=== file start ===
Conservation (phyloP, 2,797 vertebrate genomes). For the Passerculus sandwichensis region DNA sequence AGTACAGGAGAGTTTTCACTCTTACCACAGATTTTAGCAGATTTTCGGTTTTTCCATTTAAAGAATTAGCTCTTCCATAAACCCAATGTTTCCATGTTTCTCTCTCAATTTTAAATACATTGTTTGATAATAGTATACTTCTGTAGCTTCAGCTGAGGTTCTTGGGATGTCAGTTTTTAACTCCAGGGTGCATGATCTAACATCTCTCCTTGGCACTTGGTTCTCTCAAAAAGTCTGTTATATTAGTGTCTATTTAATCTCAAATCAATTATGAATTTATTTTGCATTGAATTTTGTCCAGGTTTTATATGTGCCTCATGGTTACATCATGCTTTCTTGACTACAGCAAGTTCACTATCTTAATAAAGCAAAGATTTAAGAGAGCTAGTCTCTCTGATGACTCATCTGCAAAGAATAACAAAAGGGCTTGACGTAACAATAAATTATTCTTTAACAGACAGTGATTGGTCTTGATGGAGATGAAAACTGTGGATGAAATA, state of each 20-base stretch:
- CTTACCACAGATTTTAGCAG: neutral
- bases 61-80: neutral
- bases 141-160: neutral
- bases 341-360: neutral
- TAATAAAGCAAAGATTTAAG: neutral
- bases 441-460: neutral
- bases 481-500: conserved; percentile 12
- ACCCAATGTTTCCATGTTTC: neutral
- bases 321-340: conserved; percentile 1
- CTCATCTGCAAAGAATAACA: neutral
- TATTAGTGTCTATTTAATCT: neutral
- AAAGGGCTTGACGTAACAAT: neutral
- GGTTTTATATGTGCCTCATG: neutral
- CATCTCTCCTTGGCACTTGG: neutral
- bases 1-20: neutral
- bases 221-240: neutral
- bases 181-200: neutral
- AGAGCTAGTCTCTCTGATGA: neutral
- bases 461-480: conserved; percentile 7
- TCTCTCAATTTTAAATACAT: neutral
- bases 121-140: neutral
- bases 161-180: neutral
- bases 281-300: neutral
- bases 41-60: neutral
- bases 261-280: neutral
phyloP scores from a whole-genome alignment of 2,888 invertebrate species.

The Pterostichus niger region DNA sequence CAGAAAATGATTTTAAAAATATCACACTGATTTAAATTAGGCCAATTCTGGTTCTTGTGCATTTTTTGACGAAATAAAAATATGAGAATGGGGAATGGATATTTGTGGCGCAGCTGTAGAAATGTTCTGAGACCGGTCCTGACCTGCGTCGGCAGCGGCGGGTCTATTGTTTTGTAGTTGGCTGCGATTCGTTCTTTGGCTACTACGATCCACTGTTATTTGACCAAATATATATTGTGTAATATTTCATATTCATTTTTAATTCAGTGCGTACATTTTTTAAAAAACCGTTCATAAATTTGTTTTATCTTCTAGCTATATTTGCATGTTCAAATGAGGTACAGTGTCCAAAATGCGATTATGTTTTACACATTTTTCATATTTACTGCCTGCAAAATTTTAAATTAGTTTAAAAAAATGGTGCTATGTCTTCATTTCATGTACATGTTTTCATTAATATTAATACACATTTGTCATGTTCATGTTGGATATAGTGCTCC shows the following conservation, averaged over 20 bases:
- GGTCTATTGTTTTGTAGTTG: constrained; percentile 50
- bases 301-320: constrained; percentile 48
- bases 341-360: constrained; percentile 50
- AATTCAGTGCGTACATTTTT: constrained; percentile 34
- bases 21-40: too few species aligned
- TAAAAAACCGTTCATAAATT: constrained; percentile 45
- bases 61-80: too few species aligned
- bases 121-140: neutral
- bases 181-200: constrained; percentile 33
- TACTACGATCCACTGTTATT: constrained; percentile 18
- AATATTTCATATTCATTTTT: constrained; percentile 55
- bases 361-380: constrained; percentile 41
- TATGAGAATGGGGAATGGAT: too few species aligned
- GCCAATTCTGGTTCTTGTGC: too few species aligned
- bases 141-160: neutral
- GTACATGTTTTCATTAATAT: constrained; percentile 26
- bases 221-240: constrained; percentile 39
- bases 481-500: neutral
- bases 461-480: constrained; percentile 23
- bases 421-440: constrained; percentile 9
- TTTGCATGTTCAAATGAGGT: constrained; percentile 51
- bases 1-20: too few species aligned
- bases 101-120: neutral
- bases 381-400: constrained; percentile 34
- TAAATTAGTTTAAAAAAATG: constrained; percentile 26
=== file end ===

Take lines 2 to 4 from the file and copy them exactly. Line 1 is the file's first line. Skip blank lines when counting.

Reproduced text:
- CTTACCACAGATTTTAGCAG: neutral
- bases 61-80: neutral
- bases 141-160: neutral